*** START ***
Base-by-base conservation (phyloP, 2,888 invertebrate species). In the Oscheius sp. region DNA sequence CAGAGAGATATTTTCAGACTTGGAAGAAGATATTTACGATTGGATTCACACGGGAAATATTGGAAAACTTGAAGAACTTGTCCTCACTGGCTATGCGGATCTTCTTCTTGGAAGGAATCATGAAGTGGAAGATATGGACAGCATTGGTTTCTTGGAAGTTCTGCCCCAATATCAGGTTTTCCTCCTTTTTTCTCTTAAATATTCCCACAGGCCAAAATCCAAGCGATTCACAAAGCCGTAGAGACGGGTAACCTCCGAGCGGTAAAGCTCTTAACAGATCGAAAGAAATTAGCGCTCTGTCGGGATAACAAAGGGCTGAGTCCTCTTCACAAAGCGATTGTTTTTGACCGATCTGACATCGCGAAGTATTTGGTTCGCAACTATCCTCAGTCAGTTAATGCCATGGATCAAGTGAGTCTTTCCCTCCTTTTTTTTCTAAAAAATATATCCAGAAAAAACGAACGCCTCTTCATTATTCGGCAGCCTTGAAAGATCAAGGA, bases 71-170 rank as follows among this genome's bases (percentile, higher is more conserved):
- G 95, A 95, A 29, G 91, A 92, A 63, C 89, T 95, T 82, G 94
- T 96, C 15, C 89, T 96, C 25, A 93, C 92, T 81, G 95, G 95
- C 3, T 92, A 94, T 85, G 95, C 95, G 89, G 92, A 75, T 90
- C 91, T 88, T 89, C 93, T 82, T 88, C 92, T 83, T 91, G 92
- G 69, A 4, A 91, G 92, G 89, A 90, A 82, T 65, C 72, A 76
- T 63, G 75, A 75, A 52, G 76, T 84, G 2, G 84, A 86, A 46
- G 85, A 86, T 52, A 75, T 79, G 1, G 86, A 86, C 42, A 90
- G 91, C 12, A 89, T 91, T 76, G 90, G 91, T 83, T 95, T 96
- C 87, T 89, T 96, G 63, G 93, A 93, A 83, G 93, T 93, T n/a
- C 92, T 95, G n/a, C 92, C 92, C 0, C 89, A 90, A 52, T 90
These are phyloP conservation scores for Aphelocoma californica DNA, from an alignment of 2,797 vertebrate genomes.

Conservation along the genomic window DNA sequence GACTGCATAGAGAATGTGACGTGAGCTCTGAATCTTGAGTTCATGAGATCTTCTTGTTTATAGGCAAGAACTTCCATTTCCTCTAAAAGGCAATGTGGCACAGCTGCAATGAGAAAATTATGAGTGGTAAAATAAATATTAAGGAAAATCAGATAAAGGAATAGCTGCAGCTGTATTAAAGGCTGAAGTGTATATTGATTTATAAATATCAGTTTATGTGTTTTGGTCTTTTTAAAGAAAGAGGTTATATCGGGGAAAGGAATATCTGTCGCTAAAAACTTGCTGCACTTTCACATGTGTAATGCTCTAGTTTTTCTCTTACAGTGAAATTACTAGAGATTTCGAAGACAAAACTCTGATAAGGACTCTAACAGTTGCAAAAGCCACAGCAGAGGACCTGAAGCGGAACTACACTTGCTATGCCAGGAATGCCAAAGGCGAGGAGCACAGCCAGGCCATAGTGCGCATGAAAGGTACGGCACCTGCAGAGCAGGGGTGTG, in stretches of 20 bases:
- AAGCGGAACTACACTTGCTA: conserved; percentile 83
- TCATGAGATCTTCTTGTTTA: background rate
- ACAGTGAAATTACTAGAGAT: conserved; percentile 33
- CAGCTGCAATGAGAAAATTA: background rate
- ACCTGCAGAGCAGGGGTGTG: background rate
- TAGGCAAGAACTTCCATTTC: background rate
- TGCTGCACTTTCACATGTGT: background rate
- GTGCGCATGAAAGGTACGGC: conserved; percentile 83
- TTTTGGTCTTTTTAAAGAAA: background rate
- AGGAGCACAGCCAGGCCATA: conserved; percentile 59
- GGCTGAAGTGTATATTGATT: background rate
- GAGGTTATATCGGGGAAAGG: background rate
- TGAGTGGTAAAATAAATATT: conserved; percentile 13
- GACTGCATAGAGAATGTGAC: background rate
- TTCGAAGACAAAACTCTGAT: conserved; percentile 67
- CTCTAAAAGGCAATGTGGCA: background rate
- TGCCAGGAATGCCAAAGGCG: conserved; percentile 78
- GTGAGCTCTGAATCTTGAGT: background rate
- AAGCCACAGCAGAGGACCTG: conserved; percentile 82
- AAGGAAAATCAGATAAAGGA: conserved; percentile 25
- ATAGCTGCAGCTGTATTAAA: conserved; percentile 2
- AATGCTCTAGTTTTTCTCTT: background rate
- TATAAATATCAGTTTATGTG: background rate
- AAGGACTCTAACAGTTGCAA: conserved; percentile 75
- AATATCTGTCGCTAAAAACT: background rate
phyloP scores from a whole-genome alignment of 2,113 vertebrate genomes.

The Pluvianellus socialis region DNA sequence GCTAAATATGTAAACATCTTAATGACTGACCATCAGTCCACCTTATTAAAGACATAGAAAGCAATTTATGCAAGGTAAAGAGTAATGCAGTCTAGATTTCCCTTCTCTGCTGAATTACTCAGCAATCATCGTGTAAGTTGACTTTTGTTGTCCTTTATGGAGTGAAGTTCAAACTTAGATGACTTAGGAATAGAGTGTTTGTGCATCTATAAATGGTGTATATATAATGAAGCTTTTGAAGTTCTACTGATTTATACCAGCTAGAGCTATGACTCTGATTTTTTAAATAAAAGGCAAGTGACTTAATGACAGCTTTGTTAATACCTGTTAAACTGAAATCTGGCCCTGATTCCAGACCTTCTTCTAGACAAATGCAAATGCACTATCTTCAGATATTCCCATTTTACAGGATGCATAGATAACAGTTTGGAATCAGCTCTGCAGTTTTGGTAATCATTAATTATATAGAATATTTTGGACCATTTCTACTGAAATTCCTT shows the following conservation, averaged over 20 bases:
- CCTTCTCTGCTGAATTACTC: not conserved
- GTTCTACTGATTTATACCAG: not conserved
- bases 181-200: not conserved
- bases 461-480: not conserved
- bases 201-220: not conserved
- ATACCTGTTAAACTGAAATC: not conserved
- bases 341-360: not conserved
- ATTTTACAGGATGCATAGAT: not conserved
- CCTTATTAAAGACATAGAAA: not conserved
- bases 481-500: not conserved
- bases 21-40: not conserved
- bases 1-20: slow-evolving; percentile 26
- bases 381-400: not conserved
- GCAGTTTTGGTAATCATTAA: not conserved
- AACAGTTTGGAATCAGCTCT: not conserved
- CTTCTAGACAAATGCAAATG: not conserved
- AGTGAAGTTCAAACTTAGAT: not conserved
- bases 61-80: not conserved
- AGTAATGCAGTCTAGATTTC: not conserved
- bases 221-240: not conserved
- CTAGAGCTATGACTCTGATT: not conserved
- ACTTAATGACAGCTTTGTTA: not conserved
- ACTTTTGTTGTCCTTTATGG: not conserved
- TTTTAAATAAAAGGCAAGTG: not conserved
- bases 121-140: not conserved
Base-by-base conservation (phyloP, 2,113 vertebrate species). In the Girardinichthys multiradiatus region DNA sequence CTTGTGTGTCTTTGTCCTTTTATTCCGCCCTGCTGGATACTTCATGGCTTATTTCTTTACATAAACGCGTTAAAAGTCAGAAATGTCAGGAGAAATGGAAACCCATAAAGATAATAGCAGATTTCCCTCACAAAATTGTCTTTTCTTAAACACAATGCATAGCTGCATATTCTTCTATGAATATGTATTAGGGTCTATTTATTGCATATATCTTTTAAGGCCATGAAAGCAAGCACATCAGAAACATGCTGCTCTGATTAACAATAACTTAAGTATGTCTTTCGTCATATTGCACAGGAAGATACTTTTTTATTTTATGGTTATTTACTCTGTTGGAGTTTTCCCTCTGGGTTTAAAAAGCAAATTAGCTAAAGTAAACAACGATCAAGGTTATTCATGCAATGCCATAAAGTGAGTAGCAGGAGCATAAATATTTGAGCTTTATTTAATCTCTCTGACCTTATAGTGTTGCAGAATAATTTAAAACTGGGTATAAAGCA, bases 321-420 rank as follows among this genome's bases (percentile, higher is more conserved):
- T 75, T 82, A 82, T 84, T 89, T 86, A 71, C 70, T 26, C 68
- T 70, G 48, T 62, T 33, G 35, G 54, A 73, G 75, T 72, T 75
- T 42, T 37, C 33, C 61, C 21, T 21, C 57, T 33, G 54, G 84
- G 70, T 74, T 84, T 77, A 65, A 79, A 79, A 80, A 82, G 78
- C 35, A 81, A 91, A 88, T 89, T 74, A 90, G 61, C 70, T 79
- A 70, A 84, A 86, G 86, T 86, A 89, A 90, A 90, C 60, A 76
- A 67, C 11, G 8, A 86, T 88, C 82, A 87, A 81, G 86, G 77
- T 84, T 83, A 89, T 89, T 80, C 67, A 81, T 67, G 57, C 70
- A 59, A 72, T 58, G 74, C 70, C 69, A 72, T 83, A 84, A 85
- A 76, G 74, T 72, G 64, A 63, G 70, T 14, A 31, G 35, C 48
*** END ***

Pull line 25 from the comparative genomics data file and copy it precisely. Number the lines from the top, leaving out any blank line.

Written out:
- GAGGTTATATCGGGGAAAGG: background rate